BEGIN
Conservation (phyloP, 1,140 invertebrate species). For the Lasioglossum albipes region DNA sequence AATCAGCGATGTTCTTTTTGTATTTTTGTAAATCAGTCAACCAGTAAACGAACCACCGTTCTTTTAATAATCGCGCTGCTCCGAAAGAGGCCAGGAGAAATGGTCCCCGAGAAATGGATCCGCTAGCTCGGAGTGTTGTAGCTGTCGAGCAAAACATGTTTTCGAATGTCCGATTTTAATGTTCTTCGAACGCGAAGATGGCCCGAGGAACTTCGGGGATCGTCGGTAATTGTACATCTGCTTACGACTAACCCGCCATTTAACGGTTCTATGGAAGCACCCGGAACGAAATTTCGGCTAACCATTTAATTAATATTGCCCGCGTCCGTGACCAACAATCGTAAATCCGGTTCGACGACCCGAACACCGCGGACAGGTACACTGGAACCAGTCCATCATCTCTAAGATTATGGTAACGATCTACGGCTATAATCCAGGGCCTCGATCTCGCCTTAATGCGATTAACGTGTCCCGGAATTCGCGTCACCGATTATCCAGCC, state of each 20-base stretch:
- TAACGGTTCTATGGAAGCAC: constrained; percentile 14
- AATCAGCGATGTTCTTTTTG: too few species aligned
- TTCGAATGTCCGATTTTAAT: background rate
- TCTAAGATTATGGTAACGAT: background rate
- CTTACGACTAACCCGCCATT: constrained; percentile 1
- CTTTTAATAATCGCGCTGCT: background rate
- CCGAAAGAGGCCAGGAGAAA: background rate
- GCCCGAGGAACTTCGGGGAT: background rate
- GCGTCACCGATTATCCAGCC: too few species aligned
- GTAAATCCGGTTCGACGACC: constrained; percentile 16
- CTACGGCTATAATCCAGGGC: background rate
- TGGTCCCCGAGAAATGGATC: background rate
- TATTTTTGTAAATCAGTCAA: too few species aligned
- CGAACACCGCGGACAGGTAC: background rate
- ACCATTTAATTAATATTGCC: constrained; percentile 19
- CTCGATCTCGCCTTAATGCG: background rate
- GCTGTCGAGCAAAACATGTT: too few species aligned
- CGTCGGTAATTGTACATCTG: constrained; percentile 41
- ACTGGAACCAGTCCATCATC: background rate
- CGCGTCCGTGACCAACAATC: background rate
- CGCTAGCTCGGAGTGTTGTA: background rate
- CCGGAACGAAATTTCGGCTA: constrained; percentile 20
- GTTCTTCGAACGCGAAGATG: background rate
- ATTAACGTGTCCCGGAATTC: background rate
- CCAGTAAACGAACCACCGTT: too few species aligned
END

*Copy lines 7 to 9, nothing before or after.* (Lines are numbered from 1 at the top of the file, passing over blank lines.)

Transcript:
- CTTTTAATAATCGCGCTGCT: background rate
- CCGAAAGAGGCCAGGAGAAA: background rate
- GCCCGAGGAACTTCGGGGAT: background rate